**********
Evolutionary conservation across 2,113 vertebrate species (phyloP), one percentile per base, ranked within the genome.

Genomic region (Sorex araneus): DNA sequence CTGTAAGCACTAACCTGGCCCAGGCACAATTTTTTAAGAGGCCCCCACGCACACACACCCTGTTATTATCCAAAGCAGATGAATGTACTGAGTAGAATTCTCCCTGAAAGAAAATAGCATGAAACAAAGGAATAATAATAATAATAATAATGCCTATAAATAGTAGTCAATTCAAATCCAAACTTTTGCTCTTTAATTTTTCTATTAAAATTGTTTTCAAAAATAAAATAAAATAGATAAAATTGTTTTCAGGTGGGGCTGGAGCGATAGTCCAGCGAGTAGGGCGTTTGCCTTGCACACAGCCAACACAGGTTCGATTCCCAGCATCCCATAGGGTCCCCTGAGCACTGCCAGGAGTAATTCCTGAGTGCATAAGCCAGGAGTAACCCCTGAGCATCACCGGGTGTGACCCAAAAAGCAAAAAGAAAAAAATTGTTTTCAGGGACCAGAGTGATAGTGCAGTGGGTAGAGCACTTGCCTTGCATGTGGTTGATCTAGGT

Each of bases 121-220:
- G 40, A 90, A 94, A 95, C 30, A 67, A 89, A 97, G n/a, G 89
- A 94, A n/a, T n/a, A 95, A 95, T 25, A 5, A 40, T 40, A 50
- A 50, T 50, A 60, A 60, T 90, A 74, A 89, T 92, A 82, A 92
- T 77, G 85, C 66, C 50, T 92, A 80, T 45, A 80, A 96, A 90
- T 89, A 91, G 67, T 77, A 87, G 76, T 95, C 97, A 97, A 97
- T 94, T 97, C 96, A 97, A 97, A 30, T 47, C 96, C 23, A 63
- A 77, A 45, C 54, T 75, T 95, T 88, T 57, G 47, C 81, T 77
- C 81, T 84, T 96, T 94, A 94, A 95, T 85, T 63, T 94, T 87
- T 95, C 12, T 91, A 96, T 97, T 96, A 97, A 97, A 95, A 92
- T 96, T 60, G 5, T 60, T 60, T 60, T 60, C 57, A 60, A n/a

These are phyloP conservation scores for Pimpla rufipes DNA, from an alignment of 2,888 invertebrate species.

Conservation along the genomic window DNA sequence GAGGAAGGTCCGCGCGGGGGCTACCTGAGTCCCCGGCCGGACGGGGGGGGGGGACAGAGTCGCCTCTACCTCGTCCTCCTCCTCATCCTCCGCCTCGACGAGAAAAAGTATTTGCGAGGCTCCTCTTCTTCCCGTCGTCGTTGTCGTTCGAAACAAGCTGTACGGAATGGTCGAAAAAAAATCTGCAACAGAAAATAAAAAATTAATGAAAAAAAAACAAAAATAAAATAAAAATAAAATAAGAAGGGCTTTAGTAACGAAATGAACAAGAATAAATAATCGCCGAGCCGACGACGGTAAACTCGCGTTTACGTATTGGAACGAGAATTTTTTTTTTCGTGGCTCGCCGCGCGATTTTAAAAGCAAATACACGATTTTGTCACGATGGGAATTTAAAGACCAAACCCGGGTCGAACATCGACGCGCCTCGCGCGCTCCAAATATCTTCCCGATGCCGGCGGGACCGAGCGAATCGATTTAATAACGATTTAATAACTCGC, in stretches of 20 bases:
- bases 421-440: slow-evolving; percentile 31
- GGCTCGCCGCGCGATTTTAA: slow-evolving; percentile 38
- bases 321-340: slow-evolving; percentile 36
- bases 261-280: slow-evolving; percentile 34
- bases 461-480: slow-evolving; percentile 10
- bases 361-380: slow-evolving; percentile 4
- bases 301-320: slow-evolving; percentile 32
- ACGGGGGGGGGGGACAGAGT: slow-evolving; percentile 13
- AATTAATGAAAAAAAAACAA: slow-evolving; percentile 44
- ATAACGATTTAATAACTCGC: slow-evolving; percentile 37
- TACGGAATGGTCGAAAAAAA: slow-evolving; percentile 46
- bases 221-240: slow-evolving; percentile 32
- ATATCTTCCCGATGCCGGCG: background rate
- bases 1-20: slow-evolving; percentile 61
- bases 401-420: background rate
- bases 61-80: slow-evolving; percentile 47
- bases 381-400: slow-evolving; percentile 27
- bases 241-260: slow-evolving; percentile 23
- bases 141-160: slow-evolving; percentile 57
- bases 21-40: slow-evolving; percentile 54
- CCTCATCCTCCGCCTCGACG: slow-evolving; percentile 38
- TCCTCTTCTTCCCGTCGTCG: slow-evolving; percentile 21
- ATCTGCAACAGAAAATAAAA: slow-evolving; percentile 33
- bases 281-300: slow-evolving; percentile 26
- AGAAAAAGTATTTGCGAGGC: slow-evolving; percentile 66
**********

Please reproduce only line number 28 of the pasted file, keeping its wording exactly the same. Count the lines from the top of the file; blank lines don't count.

- ATATCTTCCCGATGCCGGCG: background rate